Raid to Tillamook
(or, ARE WE EVER GOING TO GET THERE???)
by: LT Bradley J. Haskin
didn't ask you if you wanted to RIDE in it, I asked you
if you wanted to FLY it.....". Jack Erickson, owner of the Tillamook
Naval Air Station Museum stood before me, slight grin on
his face, as I looked back at him dumbfounded.
"It" was N2172N, a beautifully restored PBY-5A
Catalina , decked out in gray and yellow pre-war Navy
Jack, and his co-pilot Jim Steinbeck, with financial sponsorship from the Chugach Alaska Corporation, had brought the Cat up to NAS Whidbey Island outside of Seattle, Washington, for the 1998 Sea 'n' Sky Fest Airshow. The PBY was the first aircraft type stationed at Whidbey Island when it opened in 1942, and as such, the airshow made it a high priority to secure a Catalina as the "highlight" of this years static display line.
The arrangement had included a photo flight with the PBY on Friday, the "arrival" day. So Friday afternoon, I found myself strapped into the back seat of my buddy Bob Jones' T-6 racer, armed with a camera and lots of rolls of film, as we taxied with the PBY out to the active. Once airborne, Bob maneuvered his T-6 back and forth in a nice tight formation, while I shot roll after roll as we flew over the old Seaplane Base, and down low past the Deception Pass Bridge, and over the Air Station.
During the flight, I was impressed by how Jack and Jim had handled the PBY down low, skimming the trees as we set up for our photo passes, manhandling the lumbering patrol bomber like a nimble fighter plane. When I asked Jack the next day how the plane was to fly, he simply asked me to fly the plane home to Tillamook the next afternoon and find out for myself.
have to ask THIS guy twice!!! Even my wonderfully
understanding wife (THANKS, JAMI!) told me I'd be stupid
to pass up on this opportunity. So 24 hours later,
overnight bag in hand, I found myself climbing up the
ladder into the back of the PBY, working my way forward
to the jump seat behind the cockpit. We would be flying
down to Tillamook with Fred Ihlenburg and his
Chinese-built CJ-6J trainer "Yakity Yak".
Fred's wife and my buddy Frank Mulcahey would also be
along for the ride with me in the PBY.
Now, as a Naval Aviator, I have over 1000 hours of flight time, the majority of which are in the P-3C Orion. I figured so much time in a large, heavy aircraft would prepare me to fly the PBY. Additionally, I assumed that the years I was raised flying my dad's 1940's vintage L-17 Navion, and even the ride in the backseat of a P-51 at Reno would get me ready.......but I couldn't have been farther from the truth.
After a VFR departure to the west out of NAS Whidbey, we stabilized at about 1200 feet, and Jack got up and offered me the right seat of the Cat. Once strapped in, Jim in the left seat gave me a quick "on the fly" check out of the cockpit, and handed the controls over to me. A glance out the window to my right showed that Fred and the CJ-6 were tucked nicely in formation under our wing, giving the guys in the rear observation blister some wonderful photo ops.
The first thing I noticed was how archaic the cockpit of the PBY is. As in most seaplanes, the throttle and prop quadrant was overhead, between the pilots seats. With the exception of the GPS package in the instrument panel, the cockpit probably looked just as it did in WWII. Over the radio I heard, "Brad, isn't that just the wimpiest control wheel you've ever seen in your life?" I looked out the window to see Fred's face grinning back at me from the cockpit of the Yak. And he was right.......for such a large aircraft, the PBY definitely had a small, thin control wheel. Both wheels are connected together by a large metal crossbar. Somewhere in the back of my head, I figured there had to be a REASON for that bar........ and I was to find out first hand later.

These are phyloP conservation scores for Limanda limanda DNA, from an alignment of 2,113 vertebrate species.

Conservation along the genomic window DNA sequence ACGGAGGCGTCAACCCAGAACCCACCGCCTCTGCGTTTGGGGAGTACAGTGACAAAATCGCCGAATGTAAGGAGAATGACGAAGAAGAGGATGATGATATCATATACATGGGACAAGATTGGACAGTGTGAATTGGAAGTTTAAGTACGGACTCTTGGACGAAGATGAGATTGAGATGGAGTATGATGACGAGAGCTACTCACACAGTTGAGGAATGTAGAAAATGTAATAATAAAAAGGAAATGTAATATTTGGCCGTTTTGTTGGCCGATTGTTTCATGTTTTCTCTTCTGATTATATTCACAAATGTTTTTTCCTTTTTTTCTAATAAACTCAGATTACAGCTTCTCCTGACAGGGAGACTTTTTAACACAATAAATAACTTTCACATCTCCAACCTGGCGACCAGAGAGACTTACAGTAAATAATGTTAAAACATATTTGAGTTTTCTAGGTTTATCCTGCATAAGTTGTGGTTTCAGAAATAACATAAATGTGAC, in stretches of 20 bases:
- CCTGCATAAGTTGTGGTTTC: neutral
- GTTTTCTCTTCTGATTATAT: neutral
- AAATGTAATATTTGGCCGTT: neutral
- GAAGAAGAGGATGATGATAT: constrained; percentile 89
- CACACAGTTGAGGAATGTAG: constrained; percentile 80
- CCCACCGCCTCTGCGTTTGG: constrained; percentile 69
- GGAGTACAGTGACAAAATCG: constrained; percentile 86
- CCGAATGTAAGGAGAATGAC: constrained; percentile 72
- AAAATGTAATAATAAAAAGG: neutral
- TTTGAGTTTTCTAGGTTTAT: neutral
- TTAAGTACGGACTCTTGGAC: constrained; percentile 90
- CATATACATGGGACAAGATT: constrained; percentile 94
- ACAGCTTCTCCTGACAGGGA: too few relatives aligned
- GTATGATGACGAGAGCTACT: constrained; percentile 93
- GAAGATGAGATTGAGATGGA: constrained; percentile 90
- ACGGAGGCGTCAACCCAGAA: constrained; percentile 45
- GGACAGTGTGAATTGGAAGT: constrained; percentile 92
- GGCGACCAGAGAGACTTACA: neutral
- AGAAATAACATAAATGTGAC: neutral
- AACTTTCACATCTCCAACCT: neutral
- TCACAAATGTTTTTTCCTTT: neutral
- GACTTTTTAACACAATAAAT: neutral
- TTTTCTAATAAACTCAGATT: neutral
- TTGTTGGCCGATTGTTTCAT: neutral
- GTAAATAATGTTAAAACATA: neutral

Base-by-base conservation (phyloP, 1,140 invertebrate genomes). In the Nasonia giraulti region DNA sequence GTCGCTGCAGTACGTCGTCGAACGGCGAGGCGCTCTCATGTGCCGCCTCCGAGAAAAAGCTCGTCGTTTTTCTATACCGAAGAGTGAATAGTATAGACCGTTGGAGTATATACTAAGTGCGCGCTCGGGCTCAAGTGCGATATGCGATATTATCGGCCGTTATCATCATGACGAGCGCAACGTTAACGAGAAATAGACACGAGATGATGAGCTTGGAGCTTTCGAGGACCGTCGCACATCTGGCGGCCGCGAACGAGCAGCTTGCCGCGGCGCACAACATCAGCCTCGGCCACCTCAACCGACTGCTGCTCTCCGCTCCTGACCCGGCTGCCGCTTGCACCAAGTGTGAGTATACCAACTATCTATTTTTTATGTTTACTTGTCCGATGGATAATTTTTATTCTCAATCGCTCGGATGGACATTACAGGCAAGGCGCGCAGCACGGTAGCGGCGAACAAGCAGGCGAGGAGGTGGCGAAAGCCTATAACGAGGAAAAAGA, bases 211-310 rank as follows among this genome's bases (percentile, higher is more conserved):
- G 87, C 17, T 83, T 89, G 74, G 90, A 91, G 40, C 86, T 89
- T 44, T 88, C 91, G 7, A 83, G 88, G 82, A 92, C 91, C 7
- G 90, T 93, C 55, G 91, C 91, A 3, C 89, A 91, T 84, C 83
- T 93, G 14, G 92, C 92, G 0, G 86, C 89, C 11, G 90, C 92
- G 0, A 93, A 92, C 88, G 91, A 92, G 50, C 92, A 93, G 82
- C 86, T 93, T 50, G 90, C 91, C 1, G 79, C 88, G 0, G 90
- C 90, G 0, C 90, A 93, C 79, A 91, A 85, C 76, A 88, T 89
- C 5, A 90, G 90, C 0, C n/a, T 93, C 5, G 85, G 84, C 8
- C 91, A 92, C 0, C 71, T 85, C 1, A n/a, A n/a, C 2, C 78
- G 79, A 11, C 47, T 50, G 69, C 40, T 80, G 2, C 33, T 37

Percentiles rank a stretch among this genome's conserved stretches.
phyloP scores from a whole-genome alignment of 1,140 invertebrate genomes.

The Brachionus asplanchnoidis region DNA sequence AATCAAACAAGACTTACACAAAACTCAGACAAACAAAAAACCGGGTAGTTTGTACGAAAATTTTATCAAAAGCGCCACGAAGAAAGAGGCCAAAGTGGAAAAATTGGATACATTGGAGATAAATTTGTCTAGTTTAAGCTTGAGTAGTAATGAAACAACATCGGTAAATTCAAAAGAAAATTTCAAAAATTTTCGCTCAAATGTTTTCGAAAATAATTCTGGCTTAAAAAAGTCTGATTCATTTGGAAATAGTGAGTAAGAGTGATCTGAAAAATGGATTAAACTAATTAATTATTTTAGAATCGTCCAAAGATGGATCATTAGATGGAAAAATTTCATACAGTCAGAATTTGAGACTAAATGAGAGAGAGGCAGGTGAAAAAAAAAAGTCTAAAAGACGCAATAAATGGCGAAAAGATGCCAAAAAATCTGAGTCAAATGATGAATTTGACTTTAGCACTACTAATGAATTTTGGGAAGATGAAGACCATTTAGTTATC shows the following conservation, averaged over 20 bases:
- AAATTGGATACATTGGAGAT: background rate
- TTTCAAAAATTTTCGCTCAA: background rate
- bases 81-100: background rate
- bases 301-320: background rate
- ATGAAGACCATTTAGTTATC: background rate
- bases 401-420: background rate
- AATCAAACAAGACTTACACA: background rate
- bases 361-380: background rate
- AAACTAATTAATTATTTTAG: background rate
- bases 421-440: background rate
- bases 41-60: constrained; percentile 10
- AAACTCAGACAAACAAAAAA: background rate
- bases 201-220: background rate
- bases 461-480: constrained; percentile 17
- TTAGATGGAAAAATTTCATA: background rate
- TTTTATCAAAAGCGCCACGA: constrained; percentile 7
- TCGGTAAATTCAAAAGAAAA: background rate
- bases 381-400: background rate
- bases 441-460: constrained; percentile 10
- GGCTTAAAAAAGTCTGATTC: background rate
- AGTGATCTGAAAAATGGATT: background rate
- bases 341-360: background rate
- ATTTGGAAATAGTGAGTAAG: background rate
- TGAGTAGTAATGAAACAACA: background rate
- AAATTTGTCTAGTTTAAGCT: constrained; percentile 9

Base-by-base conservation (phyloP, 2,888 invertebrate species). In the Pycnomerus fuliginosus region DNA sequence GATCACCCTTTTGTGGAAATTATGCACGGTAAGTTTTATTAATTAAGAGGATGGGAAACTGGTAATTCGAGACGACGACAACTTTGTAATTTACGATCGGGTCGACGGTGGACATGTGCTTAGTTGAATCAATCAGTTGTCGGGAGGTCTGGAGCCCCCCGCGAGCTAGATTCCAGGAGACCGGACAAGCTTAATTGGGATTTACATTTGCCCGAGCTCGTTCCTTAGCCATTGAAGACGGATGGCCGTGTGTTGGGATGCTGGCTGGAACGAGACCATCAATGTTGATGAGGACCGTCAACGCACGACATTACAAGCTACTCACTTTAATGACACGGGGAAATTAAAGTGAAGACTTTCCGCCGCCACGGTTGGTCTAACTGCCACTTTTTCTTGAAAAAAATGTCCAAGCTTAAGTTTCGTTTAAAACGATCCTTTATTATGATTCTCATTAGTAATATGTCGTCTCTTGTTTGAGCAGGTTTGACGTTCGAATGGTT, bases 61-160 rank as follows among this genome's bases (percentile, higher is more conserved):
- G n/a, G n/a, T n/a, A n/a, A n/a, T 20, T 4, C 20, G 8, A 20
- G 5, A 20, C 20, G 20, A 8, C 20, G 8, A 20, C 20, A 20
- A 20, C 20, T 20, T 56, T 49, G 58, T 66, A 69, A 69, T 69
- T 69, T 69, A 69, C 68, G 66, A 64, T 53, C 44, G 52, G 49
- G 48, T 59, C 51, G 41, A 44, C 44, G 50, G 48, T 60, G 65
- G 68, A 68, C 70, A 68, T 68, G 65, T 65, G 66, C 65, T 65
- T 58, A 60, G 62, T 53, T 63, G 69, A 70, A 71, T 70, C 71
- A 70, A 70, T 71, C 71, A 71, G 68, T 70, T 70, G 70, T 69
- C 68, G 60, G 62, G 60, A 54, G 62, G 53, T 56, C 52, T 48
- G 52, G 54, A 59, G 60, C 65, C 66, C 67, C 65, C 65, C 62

We guided the planes west out the Strait of Juan de Fuca, out to Forks on the Washington coast. Once there, we turned south, gradually dropped down to 500 feet and followed the beachline to Tillamook. The sun was setting on a beautiful Sunday afternoon, and we watched the beach and surf roll by just a few hundred feet below us. Now, I had spent plenty of time in the P-3 cruising around at 200 feet off the water, so I felt comfortable flying a big plane this low, but this was something completely different. It was here that I realized just how S-L-O-W the PBY is. Every so often, Jim or Fred would comment "Hey, we're actually up to 118 knots now"........at which point I would look down, realize that I had been in a slow decent for the last few minutes, smile to myself and correct the altitude.
|The PBY is
a very noisy aircraft, but one only has to look up over
the shoulders to see why. Those two Pratt and Whitney
radials are RIGHT THERE, and the three bladed props seem
to be spinning just inches above and behind your head.
The plane is also very heavy on the controls. I felt that
I had been doing a pretty good job keeping the plane
headed in the right direction (rudder trim is VERY
sensitive), holding altitude within about 200 feet, and
for the time being, I lulled myself into a state of
complacency about how great of a pilot I really
was........ FULLY KNOWING in my heart that not only could
I fly this bird, but the box it came in as
well............. Every now and then Jack would stick his
head up between the pilots seats and give me some advice
here and there about how to fly the plane, and then he
and Jim would exchange a knowing grin. I guess that
should have warned me.